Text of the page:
In 1982, Saxe and Weitz state that customer-oriented sales behaviors have been described by researchers as beneficial to securing sales and customer satisfaction, but little has been examined empirically. In order to look at the effectiveness of customer orientation and other surrounding factors, they developed the SOCO measure which is a conceptualized scale comprising 24 rated items. The underlying questionnaire consists of 12 positively stated items (CO) and 12 negatively stated items (SO) that are reverse-scored. All items are rated on a scale from one to nine, where one stands for "FALSE/NEVER" and nine for "TRUE/ALWAYS". SOCO has become one of the most widely used constructs for measuring salespeople behavior and, despite its age, is still highly viable and relevant to research. As a matter of fact, it has been named one of the most influential sales articles of the twentieth century (Leigh et al, 2001).

Today, often Thomas, Soutar and Ryan’s (2001) short form of the original SOCO scale is used. They reduced the number of items queried from 24 to 10 and showed that there was only a small information loss. This makes the scale more reliable and valid, as response fatigue and acquiescence bias can be reduced (Thomas, Soutar and Ryan, 2001). This also allows for more extensive research as more multiple item scales can be combined in larger studies. The proposed short form is used throughout many of the articles examined in this paper. In addition, they showed that selling and customer orientation are “distinct, although related” constructs. (Thomas, Soutar and Ryan, 2001, p. 67).

Throughout the next paragraphs more elaborate definitions of the key variables are given. These will set the boundaries of this work. Table 1 will break down the single articles into the concepts that are used. It can be used as a guidance throughout the rest of the paper and will give a first glance at what will be examined. The concepts will then be defined in the text. Following the idea of Webster and Watson (2002), the table is augmented with a unit of analysis. Especially for performance, the unit of analysis is of importance as there are several measures of performance for example of objective and subjective nature. It has also use for selling and customer orientation whether the concept is on an individual salesperson or on an organizational level. Overall the paper will focus on the relationship of SOCO, performance and some of its mediators without touching too many concepts on the outside like organizational antecedents, moderators and other control variables which would go beyond the scope of the main research question.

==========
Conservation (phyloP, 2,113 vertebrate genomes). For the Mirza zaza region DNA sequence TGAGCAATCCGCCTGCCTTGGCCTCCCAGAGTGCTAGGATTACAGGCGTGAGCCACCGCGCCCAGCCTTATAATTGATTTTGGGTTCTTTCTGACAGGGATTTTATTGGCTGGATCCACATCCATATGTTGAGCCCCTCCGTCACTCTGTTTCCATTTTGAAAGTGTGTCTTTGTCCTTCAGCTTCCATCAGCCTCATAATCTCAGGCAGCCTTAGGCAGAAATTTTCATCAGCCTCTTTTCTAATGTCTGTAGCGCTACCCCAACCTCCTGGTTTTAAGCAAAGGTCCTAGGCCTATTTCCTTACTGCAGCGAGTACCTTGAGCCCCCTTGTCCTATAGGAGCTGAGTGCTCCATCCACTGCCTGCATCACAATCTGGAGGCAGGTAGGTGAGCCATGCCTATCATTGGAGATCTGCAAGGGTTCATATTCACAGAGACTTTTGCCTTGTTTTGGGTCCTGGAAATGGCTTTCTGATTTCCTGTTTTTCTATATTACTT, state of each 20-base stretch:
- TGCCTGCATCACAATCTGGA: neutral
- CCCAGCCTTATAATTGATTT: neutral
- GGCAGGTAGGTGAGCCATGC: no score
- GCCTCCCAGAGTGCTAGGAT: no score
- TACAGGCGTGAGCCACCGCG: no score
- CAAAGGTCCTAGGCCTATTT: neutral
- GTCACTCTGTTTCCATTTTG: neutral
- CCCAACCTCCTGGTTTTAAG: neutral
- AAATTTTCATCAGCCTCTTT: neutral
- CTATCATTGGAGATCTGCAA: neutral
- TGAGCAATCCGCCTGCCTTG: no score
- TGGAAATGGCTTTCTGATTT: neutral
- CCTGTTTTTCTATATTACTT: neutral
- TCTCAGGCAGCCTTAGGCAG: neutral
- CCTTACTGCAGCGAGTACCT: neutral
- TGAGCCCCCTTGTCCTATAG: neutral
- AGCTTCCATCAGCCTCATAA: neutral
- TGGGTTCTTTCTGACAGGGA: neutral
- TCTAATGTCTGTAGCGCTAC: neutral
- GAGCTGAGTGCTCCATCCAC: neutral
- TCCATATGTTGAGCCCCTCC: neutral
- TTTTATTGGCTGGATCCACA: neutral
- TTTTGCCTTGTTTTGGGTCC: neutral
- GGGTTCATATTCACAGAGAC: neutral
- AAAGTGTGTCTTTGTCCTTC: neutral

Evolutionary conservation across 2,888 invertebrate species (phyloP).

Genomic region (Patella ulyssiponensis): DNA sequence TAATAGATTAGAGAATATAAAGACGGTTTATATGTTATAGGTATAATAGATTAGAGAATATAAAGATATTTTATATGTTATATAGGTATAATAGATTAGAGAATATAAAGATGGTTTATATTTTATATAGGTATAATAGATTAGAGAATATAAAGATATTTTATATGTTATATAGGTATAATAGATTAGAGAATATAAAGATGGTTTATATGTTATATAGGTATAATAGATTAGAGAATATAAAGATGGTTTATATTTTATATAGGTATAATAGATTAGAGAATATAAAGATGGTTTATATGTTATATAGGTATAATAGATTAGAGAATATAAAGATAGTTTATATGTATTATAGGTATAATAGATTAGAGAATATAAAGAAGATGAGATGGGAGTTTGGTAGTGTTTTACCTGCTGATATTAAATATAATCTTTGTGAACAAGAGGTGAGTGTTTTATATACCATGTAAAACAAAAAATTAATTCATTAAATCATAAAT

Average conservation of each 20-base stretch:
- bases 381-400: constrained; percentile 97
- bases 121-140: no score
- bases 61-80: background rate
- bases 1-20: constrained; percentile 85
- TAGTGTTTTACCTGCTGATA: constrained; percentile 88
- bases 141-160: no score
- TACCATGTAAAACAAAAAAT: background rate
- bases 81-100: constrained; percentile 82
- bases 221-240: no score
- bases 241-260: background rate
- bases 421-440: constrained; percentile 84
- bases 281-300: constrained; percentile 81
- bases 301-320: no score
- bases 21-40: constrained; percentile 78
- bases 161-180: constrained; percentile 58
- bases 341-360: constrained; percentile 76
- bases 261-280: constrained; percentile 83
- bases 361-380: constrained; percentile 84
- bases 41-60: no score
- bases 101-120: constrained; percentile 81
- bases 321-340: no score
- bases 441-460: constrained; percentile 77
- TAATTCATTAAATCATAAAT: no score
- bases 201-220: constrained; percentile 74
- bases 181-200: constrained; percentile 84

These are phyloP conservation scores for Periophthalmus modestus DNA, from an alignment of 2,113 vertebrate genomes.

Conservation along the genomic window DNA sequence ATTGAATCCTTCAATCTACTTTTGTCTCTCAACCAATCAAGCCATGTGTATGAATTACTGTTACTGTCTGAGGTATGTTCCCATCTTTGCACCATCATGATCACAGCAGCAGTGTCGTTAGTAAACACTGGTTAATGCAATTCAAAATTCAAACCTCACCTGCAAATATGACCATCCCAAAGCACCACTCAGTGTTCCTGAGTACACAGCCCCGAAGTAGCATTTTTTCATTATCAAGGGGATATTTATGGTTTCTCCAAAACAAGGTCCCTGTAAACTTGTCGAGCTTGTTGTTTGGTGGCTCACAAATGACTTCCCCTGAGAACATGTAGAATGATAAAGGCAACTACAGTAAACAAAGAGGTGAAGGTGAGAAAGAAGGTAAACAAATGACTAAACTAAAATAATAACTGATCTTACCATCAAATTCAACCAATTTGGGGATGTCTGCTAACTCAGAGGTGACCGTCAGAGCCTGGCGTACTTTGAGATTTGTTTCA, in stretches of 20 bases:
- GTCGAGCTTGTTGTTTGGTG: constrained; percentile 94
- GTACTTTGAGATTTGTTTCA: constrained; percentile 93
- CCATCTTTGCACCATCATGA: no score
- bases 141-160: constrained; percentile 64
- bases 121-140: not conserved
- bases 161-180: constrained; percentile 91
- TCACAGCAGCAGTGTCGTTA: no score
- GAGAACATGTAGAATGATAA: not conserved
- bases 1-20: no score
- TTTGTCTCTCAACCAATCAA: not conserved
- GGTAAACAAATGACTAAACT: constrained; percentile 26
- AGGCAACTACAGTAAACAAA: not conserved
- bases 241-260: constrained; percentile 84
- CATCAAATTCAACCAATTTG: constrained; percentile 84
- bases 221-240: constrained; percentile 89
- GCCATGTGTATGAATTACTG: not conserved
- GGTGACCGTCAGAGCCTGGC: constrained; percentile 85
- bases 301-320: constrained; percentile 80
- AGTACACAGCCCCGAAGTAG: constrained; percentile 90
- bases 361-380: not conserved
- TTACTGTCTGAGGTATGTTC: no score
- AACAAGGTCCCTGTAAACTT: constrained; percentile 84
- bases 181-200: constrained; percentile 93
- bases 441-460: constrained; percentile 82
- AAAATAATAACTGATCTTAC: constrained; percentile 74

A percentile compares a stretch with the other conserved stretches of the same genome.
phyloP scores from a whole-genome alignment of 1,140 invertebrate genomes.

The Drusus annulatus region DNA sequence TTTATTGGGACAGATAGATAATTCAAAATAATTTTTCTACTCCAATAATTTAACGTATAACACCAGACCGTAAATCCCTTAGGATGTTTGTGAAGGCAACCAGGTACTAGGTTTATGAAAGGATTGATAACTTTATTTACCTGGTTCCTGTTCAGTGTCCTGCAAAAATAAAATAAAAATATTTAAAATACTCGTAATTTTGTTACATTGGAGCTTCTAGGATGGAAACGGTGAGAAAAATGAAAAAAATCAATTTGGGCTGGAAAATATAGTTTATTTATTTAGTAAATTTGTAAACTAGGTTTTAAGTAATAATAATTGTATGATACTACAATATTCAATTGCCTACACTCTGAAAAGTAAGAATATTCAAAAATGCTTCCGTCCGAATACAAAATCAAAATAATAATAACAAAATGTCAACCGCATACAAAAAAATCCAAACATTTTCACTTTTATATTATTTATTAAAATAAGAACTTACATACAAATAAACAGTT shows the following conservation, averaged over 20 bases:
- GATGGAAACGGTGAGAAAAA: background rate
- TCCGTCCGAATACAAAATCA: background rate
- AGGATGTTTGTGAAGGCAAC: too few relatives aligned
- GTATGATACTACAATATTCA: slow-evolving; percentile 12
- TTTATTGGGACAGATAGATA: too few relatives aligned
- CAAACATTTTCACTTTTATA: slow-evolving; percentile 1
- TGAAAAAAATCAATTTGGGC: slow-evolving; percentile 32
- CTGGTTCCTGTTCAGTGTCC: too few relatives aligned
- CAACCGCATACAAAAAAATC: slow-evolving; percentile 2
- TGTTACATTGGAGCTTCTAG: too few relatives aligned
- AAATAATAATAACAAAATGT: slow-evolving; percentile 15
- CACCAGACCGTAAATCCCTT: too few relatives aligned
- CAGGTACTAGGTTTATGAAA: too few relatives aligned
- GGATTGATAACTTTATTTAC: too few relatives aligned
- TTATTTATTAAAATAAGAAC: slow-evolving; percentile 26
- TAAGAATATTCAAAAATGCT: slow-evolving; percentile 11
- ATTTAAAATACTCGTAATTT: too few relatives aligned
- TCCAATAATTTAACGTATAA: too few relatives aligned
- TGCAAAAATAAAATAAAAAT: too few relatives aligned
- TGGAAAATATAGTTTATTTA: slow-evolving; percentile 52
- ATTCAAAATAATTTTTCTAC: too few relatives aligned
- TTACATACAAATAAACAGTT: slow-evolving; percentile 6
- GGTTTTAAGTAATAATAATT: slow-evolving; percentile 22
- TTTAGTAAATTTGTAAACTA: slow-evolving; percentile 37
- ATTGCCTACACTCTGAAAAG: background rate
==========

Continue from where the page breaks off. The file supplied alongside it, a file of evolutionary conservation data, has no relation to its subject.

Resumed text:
Abbildung in dieser Leseprobe nicht enthalten

Table 1

Customer orientation:

Customer oriented selling refers to the extent to which a salesperson helps his customers to make a purchase decision that maximizes their utility and satisfaction (Saxe and Weitz, 1982). Salespeople that are highly customer-oriented try to meet a customer's needs and interests and ensure long-term customer satisfaction. They are also more willing to maintain long-term relationships with their customers. On the strategic side, customer-oriented salespeople are unlikely to apply high pressure and will avoid actions that sacrifice customer needs and satisfaction in order to make an immediate sale (Saxe and Weitz, 1982). Often, such customer-oriented behaviors lead to a loss of immediate revenue gains in favor of building and/or maintaining longer-term relationships (Wachner et al, 2009). Customer-oriented salespeople are also unlikely to make use of deceptive or manipulative tactics. Therefore, CO contrasts the traditional high-pressure approach for sales. Generally, SOCO is seen as two ends of a scale in which customer orientation represents high concern for others and selling orientation represents a high concern for self (Blake and Mouton, 1970). In addition, CO is also associated with “an emphasis on learning, natural curiosity and opportunity recognition” (Goad and Jaramillo, 2014, p. 285).